Self Driving Cars Now Legal in California

SB 1298, the bill that sets up procedures and requirements for determining when the google self-driving cars will be ready to hit the road. For now, it’s only a testing stage, now legal in California, the latest among the US States to join the venture. According to Sergey Brin, the Google co-founder, they’ll hopefully be ready in five years, maybe a bit less.

The cars use a combination of technologies, including radar sensors on the front, video cameras aimed at the surrounding area, various other sensors and artificial-intelligence software that helps steer. Google aren’t the only company working on this project, with Caltech also among those trying to develop the technology.

As of now, California (and Nevada as well) require the cars to have a human behind the wheel who can take control of the vehicle at any time. So far, there have been no accidents while the cars were controlled by the computer. The only documented accident with one of the Google vehicles was a fender bender that took place while a human was in control.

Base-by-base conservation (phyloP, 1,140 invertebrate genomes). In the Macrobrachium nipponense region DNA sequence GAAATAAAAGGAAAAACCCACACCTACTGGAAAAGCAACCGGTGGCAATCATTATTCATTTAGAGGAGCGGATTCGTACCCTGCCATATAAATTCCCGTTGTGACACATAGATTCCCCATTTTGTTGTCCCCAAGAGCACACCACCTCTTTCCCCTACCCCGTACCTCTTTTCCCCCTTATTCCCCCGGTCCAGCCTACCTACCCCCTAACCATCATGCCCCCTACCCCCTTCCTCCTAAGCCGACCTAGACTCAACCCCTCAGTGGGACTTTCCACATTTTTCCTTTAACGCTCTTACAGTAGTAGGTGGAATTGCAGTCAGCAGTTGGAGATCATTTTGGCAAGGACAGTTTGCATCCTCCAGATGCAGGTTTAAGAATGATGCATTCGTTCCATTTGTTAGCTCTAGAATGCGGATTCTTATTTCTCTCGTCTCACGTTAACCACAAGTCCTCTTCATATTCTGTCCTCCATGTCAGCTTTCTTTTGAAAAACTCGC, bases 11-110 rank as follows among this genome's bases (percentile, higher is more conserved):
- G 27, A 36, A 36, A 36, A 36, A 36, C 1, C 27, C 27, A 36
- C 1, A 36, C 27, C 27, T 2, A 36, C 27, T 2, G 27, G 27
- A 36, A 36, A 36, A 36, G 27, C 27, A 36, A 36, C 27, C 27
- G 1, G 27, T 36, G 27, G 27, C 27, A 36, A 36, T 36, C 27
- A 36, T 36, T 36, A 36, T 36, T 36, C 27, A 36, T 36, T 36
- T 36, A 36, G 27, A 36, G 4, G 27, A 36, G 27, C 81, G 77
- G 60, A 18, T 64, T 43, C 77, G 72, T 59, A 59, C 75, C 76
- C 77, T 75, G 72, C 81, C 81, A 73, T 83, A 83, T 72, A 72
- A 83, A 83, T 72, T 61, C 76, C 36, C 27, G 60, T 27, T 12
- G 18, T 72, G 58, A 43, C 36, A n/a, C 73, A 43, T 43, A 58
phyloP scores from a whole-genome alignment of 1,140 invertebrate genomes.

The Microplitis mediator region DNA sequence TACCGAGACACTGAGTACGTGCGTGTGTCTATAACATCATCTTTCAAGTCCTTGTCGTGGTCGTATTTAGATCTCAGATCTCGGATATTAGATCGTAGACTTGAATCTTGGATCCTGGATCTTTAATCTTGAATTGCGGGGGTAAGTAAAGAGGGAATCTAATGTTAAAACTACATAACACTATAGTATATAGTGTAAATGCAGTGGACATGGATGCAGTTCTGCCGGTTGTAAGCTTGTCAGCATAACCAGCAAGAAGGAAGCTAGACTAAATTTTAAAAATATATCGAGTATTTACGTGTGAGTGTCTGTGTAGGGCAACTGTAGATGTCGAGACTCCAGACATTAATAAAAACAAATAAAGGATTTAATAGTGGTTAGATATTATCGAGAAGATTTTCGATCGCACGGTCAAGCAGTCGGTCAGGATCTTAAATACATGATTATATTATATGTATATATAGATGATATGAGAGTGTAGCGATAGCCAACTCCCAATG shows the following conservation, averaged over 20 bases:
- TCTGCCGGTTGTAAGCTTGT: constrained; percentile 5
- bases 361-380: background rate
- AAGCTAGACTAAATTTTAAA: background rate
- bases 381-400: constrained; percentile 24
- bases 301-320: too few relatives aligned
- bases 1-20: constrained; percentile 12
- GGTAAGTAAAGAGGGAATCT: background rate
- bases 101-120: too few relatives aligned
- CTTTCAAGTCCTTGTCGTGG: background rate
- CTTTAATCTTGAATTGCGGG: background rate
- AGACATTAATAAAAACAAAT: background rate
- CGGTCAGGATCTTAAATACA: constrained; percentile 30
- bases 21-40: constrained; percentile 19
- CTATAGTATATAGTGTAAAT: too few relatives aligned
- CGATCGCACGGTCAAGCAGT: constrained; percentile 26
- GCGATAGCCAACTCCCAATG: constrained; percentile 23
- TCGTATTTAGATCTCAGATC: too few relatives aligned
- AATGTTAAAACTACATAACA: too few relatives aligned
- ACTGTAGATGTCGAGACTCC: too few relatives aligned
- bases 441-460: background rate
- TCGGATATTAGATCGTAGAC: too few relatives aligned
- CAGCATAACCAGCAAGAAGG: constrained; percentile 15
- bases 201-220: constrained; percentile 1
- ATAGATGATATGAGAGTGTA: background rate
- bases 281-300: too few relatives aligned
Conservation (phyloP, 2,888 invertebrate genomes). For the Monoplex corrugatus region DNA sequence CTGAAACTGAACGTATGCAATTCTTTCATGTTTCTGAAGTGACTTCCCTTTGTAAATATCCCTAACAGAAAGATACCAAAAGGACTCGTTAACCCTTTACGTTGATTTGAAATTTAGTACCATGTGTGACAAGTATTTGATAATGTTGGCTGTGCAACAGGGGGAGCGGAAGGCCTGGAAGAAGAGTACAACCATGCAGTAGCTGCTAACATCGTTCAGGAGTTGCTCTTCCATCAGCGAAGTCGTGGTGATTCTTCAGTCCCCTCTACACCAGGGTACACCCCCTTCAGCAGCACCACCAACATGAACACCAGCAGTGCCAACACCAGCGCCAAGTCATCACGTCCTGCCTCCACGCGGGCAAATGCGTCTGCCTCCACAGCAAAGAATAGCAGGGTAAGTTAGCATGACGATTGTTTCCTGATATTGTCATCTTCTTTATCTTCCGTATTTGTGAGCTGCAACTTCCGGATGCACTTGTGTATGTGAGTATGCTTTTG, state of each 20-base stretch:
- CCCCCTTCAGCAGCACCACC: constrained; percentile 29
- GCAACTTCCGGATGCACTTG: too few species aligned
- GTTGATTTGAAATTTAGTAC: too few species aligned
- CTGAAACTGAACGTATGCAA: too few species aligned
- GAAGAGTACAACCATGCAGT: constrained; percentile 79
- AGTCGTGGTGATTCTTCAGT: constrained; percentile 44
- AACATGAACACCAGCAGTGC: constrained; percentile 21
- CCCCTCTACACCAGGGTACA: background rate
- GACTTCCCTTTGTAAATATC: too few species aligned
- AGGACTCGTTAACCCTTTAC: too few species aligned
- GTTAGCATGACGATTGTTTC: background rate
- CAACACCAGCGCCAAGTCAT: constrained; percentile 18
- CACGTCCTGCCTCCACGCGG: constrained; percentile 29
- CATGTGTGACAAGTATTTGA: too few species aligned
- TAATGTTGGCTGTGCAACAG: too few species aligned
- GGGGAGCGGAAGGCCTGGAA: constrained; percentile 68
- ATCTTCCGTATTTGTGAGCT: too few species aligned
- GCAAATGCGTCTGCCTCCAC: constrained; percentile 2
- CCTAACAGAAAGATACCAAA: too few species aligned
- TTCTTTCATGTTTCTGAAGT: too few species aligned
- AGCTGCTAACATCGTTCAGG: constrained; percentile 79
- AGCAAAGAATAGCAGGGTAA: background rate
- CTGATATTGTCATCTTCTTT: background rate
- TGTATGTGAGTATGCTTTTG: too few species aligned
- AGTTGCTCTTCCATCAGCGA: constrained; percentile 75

The ideal? A car that drives itself can minimize traffic by chaining together with other self-driving vehicles and using highways more efficiently. Drivers wouldn’t be limited to listening to NPR and honking during their morning commute; instead they could use that time to be productive, like the millions of people who take public transit currently do.

The current Google fleet is Toyota Prius hybrids and Lexus’ crossover SUV, the RX450h.